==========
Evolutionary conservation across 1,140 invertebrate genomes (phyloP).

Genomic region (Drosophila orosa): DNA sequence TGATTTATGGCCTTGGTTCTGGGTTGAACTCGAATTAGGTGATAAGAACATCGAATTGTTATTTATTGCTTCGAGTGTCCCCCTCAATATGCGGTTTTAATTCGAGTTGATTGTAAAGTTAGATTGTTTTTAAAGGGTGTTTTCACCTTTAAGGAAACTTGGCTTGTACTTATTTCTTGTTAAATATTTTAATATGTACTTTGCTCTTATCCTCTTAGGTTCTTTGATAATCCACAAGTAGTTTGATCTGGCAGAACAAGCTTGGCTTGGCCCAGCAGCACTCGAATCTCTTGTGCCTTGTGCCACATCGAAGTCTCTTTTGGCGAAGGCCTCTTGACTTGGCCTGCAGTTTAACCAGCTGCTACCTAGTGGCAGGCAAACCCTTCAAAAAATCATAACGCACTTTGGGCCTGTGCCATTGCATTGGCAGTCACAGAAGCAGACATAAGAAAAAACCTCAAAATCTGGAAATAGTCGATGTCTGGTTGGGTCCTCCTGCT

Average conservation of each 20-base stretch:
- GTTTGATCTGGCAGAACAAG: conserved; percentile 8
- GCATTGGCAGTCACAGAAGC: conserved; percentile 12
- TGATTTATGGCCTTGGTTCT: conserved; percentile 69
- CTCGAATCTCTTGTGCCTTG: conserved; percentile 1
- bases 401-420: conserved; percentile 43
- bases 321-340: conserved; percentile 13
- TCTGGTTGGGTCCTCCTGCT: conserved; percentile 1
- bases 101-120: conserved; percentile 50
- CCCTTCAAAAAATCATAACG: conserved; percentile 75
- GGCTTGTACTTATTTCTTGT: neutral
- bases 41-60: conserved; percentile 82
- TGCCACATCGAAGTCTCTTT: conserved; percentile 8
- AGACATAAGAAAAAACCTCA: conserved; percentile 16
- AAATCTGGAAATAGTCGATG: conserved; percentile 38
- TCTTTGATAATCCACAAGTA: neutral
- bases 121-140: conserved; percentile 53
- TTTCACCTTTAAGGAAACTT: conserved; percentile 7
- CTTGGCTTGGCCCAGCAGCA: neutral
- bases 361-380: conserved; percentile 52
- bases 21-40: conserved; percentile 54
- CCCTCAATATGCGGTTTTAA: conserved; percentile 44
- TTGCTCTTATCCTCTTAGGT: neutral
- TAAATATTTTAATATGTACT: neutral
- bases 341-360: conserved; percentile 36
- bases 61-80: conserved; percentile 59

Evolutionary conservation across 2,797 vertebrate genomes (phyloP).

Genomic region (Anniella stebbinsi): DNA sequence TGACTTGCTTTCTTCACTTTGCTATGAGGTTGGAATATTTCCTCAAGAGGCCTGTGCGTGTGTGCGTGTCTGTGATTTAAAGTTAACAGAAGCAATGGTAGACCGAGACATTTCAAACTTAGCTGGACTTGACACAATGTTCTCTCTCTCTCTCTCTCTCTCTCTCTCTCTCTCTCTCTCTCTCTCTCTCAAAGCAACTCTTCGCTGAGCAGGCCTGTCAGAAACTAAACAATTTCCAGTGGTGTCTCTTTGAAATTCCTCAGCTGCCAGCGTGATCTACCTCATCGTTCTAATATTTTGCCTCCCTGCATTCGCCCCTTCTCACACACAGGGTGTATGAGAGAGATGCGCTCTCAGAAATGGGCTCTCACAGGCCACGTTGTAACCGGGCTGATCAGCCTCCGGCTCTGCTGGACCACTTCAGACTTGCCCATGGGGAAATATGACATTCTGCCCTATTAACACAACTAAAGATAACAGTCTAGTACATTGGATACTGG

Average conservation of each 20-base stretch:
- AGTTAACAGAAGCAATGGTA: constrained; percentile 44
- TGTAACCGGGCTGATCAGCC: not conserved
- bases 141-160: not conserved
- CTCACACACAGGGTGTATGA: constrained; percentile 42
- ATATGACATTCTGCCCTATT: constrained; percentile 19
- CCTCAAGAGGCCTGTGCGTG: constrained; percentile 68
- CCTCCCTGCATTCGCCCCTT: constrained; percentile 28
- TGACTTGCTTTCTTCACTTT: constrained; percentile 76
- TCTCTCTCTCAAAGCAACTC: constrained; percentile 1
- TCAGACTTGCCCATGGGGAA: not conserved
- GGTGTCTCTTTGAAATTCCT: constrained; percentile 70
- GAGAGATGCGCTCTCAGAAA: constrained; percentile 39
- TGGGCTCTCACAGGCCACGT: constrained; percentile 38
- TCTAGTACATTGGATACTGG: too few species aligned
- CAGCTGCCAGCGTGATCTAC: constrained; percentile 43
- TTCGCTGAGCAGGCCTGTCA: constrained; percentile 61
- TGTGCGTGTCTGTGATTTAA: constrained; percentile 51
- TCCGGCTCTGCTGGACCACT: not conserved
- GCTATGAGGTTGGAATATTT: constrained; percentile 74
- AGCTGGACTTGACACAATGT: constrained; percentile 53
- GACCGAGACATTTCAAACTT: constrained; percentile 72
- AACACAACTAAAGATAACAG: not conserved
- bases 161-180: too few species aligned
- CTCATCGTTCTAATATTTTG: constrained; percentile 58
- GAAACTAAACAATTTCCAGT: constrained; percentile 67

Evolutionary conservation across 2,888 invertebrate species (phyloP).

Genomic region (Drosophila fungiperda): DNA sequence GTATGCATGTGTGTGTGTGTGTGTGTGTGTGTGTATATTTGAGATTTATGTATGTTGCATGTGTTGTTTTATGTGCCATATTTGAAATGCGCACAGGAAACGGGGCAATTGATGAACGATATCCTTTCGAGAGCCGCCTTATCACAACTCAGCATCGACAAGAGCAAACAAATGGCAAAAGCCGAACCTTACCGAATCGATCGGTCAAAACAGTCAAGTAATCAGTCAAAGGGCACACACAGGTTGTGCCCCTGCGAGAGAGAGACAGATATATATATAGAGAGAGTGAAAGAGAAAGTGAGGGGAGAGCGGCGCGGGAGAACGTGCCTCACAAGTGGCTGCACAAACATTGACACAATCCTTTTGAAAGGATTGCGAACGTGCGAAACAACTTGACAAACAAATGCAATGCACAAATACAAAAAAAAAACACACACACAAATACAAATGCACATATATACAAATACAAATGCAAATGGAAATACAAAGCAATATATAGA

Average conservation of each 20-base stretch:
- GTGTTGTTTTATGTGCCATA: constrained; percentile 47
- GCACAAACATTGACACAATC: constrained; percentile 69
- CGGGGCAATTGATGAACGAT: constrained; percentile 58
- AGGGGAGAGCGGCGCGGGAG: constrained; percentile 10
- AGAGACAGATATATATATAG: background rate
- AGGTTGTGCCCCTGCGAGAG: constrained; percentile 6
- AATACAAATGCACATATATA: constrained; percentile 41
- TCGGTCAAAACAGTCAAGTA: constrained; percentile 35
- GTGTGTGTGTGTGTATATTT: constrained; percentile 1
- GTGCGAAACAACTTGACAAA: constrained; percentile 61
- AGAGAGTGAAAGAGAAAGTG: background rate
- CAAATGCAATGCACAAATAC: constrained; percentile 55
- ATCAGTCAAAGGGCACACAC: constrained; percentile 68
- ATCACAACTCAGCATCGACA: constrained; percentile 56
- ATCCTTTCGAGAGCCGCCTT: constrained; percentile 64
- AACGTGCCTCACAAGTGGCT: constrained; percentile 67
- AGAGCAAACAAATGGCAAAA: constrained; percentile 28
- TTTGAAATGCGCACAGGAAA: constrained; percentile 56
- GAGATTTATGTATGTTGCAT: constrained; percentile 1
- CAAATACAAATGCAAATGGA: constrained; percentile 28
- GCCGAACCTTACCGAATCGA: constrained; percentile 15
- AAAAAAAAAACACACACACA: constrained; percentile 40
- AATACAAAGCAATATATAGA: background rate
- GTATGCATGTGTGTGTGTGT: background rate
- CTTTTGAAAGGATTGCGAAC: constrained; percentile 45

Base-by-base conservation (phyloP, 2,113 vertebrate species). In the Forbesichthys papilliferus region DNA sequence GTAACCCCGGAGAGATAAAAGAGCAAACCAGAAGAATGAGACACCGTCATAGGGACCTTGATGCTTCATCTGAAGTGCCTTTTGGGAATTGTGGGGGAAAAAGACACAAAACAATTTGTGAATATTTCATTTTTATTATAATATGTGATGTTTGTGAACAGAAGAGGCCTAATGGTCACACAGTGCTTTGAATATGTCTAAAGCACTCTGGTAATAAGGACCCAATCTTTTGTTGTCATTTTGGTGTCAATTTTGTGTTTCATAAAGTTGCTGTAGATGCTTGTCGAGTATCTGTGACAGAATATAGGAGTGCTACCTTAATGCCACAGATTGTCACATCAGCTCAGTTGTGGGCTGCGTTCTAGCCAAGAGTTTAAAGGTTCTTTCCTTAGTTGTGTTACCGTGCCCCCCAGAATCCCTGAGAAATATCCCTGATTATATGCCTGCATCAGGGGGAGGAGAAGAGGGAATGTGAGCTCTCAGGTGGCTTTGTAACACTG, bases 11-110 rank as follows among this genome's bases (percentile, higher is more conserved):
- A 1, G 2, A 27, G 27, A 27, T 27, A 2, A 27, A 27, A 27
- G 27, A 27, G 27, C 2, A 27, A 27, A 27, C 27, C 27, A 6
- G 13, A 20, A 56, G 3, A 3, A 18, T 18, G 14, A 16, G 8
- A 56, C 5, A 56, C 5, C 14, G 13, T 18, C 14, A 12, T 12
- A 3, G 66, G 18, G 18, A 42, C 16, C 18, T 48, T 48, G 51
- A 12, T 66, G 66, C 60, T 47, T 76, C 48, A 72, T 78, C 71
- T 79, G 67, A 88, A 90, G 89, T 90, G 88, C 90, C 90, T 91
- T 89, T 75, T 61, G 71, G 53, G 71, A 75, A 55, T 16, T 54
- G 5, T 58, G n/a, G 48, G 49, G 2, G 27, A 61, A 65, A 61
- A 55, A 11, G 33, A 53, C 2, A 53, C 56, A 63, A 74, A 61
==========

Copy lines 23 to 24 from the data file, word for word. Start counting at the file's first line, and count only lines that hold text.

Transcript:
- bases 21-40: conserved; percentile 54
- CCCTCAATATGCGGTTTTAA: conserved; percentile 44